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A street lined with parking machines.
New parking meters have spoiled an ‘oasis’ of free parking in the central city. (Image: Tina Tiller)

SocietyMay 20, 2023

Sad: Auckland’s free car park dream is over

A street lined with parking machines.
New parking meters have spoiled an ‘oasis’ of free parking in the central city. (Image: Tina Tiller)

What was once the last inner-city street full of free parks is now more expensive than the Wilson carpark across the road.

You can sense the desperation. You can feel the pain. Where there was once was a bustling inner-city street full of cars enjoying all-day free parking now sits one lone vehicle, the empty spaces surrounding it a protest at the inevitable fate that has befallen this particular stretch of asphalt.

Alex Evans Street, the shortcut allowing drivers to pass between Upper Queen Street and Symonds Street, was a last bastion, a glimmer of hope, a remnant of a bygone era. Until recently, it boasted 10 free car parks – 11 if you squeezed them in, and no one had one of those urban tanks. It was, say those that used it, “a secret oasis”.

A lone car sits where many used to be.
One lone car takes up the opportunity of paid car parking on Alex Evans Street. (Photo: Chris Schulz)

In a world where everything costs more all of the time, it was an improbable freebie. Unlike every other city street in Auckland, this one had no parking meters, no time restrictions. No one demanded you input your license plate, swipe your credit card or hand over your hard-earned dollars to borrow a small rectangle-shaped piece of concrete for up to two hours at a time.

It was a clearway between 7-9am. After that? “If you see a spot you’ve got to take it – it’s free,” someone who’d just grabbed the last spot – and was grinning about it – told me when I reported on this anomaly early last year. “Parking here is stress-free for the rest of the day.”

A parking sign on a central Auckland street.
Parking meters have been installed on the last street full of free parking in Auckland. (Photo: Chris Schulz)

That’s right. Nab a spot – you had to be there early, and fight other drivers who queued on side streets and rushed in as the clocked neared 9am – and you were good to go. Relax, head into work, go off to a day at university, or get a coffee and go enjoy the sights and sounds of Auckland. You had all day. “It’s free!” another exuberant parker declared when I visited last year.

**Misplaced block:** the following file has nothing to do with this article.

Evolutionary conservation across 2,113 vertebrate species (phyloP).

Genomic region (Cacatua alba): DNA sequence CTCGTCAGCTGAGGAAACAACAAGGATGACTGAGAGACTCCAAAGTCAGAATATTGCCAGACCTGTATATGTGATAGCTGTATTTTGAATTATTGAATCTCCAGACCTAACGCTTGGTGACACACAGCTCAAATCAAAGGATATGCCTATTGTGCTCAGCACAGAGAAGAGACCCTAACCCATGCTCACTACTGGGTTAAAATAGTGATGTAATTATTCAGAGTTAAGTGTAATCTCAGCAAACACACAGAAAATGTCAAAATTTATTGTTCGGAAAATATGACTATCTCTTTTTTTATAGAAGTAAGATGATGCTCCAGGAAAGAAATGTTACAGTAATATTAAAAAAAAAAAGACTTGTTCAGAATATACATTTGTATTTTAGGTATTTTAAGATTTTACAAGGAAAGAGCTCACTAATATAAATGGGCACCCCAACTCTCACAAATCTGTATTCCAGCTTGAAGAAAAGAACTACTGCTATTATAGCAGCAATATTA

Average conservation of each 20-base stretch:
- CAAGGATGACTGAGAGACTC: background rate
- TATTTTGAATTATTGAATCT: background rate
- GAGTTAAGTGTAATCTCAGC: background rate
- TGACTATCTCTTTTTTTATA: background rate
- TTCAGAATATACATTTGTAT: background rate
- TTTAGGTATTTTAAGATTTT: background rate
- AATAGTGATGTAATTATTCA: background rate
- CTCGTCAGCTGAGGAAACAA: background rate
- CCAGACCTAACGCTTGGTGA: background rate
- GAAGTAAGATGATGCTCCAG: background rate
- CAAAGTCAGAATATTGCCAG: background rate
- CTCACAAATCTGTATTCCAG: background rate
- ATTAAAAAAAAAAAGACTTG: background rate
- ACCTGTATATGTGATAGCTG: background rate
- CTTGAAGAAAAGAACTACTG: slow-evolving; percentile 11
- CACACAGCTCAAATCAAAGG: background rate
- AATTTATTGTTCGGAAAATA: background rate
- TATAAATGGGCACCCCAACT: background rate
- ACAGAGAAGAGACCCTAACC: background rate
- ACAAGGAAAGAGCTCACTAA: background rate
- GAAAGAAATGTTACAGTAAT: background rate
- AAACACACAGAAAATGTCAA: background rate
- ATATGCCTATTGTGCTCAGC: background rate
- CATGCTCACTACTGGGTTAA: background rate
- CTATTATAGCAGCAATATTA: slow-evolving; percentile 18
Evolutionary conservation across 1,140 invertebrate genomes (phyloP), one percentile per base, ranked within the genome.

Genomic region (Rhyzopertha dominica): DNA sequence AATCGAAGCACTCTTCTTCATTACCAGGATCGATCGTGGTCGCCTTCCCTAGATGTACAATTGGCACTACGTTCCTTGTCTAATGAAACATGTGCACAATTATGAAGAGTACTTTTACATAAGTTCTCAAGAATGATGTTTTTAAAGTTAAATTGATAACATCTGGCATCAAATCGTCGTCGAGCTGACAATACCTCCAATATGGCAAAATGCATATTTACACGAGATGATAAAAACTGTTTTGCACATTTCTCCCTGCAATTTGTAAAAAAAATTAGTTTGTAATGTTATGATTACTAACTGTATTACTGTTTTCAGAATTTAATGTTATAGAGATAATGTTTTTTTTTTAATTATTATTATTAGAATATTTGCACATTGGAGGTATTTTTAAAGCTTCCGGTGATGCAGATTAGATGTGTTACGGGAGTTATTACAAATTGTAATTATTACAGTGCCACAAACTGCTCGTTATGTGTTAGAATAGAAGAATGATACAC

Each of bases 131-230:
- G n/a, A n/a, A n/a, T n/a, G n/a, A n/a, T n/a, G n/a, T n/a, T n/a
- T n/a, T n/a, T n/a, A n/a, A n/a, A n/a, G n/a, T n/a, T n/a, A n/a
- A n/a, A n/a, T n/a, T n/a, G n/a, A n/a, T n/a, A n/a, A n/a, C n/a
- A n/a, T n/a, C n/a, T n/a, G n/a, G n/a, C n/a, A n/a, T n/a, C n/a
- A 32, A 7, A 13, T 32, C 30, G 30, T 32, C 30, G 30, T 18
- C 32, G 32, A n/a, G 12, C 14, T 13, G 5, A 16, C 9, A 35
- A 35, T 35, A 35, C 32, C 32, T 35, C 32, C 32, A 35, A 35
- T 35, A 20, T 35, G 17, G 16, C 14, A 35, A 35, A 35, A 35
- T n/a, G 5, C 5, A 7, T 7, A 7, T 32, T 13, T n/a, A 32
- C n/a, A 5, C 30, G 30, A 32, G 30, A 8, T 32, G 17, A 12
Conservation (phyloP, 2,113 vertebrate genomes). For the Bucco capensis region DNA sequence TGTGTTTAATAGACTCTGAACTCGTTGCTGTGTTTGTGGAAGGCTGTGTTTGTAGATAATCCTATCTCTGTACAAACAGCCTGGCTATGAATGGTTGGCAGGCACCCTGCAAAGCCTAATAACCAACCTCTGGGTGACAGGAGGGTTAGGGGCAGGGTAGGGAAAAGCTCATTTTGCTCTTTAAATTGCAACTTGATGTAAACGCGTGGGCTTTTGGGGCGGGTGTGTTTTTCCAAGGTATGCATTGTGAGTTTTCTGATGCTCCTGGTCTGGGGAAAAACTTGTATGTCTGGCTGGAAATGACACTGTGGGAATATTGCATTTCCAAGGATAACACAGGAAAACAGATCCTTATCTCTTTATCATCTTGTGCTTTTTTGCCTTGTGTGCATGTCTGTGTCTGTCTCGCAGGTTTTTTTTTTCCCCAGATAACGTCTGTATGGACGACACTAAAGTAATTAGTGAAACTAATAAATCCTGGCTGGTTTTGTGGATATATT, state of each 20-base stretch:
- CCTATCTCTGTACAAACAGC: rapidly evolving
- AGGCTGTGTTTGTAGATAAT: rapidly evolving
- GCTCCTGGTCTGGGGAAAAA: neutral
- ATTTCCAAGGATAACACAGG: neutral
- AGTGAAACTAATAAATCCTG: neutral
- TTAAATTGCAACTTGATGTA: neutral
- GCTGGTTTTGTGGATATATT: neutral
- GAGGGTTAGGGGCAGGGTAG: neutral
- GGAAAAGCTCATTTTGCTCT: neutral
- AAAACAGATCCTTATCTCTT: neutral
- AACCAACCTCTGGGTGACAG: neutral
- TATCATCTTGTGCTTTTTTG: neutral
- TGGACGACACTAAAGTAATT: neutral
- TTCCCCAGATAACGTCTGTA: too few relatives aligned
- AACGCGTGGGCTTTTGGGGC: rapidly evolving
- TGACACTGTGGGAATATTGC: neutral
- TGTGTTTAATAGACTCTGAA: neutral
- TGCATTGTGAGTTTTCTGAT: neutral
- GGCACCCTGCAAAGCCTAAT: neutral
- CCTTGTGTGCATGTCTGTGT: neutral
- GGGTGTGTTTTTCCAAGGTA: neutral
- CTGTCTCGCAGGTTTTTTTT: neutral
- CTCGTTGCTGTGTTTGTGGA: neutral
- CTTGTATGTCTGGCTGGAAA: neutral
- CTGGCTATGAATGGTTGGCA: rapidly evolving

So desperate were users to keep this spot secret – one told me she’d been parking there since the late 90s – they all asked me not to reveal the street name in case demand ramped up, or, worse, Auckland Transport wised up and did something about it. “Don’t write this story … you’re ruining our lives,” I was told by one regular.

Now, Auckland Transport has wised up and done something about it. This week, when I just happened to be visiting the city, I noticed new signage had been put in place and a brand new parking meter was glinting meanly in the sun. The cost? $1 an hour for the first two hours, then $2 an hour after that. Sounds pretty reasonable, you might think. But that means a full day’s parking will now cost at least $14 – that’s pricier than the Wilson carpark across the road where an all-day park will set you back $12, as long as you’re in before 9am.

Auckland Transport didn’t respond to a request for comment*, but I did find this horrible satellite photo on its website confirming the news.

New parking restrictions for Alex Evans Street in Auckland.
(Screengrab: Auckland Transport)

No wonder there was just one driver who’d bothered to take up the new opportunity for paid parking when I was there. Auckland is now barren of freebies, devoid of good things. Drive in and pay for the privilege, the city says, or take your chance with public transport.

But the dream isn’t quite over. There’s one final option for commuters looking for a free park, but you’re going to have to fight for it. Drive around the corner and down St Benedicts Street, past the church, the Hard to Find Bookstore, and the Tournament Parking building, and you’ll find signs that suggest parking on this particular street costs the same as Alex Evans Street.

Yet, if you keep heading towards Newton Road, there’s another sign, a large blue one, indicating that the street’s paid parking zone has come to an end. That leaves three free parks on the left hand side of the street, and a handful on the right. Right now, as of writing, these parks remain some of the last spots of unmetered parking in the inner city.

When I was there late on a Thursday afternoon, it was at capacity, full of drivers enjoying their all-day free parking, just like Alex Evans Street used to be. It won’t last, because nothing free ever does. Get in there. Make the most of it.

* A spokesperson for Auckland Transport later confirmed the parking metre on Alex Evans Street was installed on May 15. They also confirmed there are no other streets in Auckland central offering all-day free parking.

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